Tanya Sichynsky likes to collect restaurant menus, and she even has a few of them framed on the walls of her apartment in New York. The menus she displays represent a few of the dinners she had during meaningful moments in her life.
Priya Krishna wrote about menus as a French major in college. For her thesis on cuisine and French culture, she analyzed menus from the banquets held by King Louis XIV.
Both women, editors on The New York Times Food and Cooking team, know there is more on a menu than the food and its price.
“That’s your first point of contact with the ideas or values that a restaurant might have,” Ms. Sichynsky said.
Ms. Sichynsky, Ms. Krishna and Umi Syam, a graphics editor at The Times, were behind a project on restaurant menus that was published last week. By examining more than 100 menus collected from restaurants across the United States, they deciphered some of the trends shaping the dining industry right now. The presentation includes digital scans of dozens of menus, allowing readers to see for themselves the colors, logos and phrases restaurants use to communicate with diners.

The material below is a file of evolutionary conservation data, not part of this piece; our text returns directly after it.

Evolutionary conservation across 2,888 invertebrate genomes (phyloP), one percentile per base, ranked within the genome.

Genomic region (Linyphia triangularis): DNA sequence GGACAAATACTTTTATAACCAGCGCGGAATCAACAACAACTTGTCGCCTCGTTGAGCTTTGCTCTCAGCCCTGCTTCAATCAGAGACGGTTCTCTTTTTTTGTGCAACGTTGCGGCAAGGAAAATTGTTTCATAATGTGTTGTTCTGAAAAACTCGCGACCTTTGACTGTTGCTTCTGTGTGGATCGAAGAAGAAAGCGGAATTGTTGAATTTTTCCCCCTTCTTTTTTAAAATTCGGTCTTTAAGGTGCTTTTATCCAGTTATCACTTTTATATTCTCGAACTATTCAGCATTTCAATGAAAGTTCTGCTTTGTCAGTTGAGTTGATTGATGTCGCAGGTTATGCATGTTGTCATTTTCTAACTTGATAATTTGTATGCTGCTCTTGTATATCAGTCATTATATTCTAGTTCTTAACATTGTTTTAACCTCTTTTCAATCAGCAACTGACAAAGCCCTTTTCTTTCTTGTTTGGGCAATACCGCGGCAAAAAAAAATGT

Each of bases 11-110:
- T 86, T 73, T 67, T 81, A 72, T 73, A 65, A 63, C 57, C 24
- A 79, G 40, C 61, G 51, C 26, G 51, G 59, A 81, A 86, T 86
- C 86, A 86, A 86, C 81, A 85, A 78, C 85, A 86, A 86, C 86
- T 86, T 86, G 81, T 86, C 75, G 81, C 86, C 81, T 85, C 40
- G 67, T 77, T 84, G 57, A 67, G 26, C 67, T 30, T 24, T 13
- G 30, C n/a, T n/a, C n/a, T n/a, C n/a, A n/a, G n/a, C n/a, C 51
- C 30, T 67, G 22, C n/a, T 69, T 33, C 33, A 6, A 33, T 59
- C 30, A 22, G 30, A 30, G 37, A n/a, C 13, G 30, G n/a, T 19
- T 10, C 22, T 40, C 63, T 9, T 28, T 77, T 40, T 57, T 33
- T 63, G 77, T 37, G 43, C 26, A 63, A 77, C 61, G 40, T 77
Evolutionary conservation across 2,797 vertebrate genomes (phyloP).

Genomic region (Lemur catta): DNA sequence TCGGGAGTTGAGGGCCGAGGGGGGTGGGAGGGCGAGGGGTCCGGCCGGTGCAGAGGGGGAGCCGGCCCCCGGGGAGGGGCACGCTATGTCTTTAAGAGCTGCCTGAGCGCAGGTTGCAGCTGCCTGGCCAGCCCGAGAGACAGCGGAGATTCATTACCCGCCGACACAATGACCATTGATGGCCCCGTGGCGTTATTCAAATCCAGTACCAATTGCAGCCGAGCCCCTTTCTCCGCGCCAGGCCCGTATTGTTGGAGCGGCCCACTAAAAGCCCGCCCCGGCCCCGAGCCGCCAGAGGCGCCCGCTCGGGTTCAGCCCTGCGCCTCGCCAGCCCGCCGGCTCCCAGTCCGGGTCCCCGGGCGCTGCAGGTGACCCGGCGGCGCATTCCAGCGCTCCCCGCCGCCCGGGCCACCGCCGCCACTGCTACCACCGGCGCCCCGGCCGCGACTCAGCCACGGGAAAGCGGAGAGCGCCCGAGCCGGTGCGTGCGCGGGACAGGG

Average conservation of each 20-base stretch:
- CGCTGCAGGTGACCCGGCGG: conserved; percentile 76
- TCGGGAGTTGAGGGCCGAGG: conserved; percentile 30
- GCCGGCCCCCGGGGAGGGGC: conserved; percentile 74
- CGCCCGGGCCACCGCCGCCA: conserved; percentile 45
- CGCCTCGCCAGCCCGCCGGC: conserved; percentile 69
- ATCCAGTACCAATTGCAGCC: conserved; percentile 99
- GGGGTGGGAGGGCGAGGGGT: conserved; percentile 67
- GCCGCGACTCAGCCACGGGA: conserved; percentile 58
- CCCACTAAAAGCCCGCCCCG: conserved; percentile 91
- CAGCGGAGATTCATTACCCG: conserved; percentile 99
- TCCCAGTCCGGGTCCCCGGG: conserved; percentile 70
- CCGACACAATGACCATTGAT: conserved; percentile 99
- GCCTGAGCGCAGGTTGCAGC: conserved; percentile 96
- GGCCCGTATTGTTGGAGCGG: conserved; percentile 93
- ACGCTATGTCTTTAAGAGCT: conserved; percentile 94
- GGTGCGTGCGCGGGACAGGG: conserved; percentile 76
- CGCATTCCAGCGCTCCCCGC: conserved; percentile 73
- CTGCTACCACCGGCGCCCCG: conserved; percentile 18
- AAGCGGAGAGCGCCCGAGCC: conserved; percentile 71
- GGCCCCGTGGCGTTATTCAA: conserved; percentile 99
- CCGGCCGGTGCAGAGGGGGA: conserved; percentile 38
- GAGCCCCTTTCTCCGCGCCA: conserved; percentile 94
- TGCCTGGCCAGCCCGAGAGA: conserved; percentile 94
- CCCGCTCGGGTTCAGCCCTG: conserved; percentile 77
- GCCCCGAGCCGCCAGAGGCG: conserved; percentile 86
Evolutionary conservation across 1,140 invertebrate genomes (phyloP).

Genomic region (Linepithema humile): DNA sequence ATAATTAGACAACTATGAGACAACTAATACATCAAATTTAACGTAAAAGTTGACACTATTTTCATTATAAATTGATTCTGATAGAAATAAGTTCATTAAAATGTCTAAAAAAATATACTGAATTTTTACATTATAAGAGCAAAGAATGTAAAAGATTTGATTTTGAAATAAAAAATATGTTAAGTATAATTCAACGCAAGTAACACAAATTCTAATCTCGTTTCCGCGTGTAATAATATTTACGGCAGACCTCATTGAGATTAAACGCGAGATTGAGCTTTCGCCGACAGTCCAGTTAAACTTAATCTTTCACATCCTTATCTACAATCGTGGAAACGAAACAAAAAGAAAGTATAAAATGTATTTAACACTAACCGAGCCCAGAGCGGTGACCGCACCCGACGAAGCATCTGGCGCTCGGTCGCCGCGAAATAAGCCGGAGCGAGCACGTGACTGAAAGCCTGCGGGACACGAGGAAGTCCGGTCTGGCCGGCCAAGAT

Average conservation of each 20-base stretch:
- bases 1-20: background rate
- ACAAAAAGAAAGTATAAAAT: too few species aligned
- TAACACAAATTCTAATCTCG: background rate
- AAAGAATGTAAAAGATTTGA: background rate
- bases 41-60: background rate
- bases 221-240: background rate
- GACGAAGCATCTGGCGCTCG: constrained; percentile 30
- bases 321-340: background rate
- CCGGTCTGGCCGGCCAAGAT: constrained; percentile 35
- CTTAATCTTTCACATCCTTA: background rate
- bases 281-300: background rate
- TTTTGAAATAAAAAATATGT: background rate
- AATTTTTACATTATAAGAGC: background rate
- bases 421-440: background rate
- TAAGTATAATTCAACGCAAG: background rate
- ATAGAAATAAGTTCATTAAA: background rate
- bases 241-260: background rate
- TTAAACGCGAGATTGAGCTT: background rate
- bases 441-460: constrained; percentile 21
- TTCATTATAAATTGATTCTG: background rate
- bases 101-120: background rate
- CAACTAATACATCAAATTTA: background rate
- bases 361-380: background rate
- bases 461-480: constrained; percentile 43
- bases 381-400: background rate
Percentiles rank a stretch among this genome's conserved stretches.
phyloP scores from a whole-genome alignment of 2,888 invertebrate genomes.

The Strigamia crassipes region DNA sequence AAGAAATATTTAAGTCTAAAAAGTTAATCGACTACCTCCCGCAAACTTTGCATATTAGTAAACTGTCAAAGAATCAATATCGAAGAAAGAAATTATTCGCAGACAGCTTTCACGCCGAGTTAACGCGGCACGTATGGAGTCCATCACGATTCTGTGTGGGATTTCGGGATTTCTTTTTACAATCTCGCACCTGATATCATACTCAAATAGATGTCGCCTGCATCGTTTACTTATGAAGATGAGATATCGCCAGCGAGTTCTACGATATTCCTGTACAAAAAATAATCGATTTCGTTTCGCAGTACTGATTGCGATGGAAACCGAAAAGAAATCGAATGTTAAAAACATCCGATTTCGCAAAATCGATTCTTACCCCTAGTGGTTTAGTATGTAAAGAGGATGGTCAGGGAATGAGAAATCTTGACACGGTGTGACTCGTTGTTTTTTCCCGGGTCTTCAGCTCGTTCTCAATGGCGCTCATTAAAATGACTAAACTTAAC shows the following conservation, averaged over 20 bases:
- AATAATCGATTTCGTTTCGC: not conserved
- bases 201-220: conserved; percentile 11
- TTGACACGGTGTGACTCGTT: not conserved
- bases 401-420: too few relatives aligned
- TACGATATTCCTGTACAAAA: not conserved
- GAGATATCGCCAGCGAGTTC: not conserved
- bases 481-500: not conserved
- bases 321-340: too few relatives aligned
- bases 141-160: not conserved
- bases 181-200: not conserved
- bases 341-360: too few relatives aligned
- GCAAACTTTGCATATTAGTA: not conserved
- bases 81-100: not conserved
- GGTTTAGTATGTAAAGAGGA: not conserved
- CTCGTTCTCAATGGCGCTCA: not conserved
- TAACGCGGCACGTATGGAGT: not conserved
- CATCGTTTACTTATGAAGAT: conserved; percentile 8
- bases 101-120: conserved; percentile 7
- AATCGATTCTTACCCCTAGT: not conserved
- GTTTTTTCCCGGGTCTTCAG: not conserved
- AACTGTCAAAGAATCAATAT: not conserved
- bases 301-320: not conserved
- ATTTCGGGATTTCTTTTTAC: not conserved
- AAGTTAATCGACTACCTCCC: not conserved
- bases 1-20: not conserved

Here’s how the project progressed from idea to publication.
Developing Your Recipe
To choose their 2023 list of the 50 best restaurants in America, Food reporters and editors planned to survey dining scenes in different states. It would be a huge reporting effort, with enough legwork to inspire more than one article. Ms. Sichynsky, brainstorming ideas with Ms. Krishna, suggested they had an opportunity to study menus at large. Soon, the team had a directive: While sampling the fare at taverns, bistros and fry shacks for the 2023 national restaurant list, try to take the menus home with you.